Together, we’ve worked to expand opportunity. My Administration has built roads and high-speed internet to connect tribal communities to the broader economy. We’ve made major investments in job training and tribal colleges and universities. We’ve tripled oil and gas revenues on tribal lands, creating jobs and helping the United States become more energy independent. And we’re working with tribes to get more renewable energy projects up and running, so tribal lands can be a source of renewable energy and the good local jobs that come with it.

We can be proud of the progress we’ve made together. But we need to do more, especially on jobs and education. Native Americans face poverty rates far higher than the national average – nearly 60 percent in some places. And the dropout rate of Native American students is nearly twice the national rate. These numbers are a moral call to action. As long as I have the honor of serving as President, I’ll do everything I can to answer that call.

That’s what my trip next week is all about. I’m going to hear from as many people as possible—ranging from young people to tribal leaders—about the successes and challenges they face every day. And I’ll announce new initiatives to expand opportunity in Indian country by growing tribal economies and improving Indian education.

As I’ve said before, the history of the United States and tribal nations is filled with broken promises. But I believe that during my Administration, we’ve turned a corner together. We’re writing a new chapter in our history—one in which agreements are upheld, tribal sovereignty is respected, and every American Indian and Alaskan Native who works hard has the chance to get ahead. That’s the promise of the American Dream. And that’s what I’m working for every day—in every village, every city, every reservation—for every single American.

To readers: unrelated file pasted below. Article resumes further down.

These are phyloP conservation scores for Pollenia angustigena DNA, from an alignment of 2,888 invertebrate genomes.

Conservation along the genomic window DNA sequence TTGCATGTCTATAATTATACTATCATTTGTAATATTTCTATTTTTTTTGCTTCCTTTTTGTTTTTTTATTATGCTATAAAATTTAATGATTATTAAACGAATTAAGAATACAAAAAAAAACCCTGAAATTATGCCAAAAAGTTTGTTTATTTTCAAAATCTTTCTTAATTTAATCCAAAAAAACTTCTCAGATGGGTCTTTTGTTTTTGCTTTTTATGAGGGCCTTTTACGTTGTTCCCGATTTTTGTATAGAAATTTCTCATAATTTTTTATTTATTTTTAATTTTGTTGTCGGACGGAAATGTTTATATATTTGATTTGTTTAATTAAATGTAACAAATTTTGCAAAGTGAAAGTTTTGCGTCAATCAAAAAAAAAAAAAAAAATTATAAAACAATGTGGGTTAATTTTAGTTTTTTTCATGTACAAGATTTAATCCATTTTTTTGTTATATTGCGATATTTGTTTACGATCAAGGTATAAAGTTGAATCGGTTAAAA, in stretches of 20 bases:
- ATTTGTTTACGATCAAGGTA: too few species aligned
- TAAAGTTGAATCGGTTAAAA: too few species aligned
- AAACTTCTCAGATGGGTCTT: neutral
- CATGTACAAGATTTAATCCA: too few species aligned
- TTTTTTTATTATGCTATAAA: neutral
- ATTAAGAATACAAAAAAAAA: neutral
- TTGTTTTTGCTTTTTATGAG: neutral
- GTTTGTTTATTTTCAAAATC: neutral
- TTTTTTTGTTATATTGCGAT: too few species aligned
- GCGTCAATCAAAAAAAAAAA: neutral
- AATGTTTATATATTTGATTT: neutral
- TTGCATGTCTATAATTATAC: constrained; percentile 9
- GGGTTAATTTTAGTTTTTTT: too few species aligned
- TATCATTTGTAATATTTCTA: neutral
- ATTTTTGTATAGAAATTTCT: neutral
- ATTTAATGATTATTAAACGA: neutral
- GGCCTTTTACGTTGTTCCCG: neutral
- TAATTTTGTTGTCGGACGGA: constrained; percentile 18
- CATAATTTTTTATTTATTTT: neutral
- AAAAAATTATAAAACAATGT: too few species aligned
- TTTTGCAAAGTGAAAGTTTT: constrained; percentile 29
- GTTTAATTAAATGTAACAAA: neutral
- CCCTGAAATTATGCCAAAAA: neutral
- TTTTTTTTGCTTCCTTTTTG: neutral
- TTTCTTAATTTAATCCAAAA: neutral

Read more at http://indiancountrytodaymedianetwork.com/2014/06/05/my-upcoming-trip-indian-country

NCAI celebrates anniversary of VAWA’s 2013 passage

By Cherokee Phoenix staff reports

WASHINGTON – The National Congress of American Indians marked the one-year anniversary of a great victory for tribal nations and Native women on March 7.

President Obama, joined by Vice President Biden, members of women’s organizations, law enforcement officials, tribal leaders, survivors, advocates and members of Congress, signs the Violence Against Women Act in March. (Manuel Balce Ceneta/Associated Press)
President Obama, joined by Vice President Biden, members of women’s organizations, law enforcement officials, tribal leaders, survivors, advocates and members of Congress, signs the Violence Against Women Act in March. (Manuel Balce Ceneta/Associated Press)

It was on that day in 2013 when President Obama signed the Violence Against Women Reauthorization Act. At the signing ceremony, the president underscored the “inherent right (of tribal governments) to protect their people.”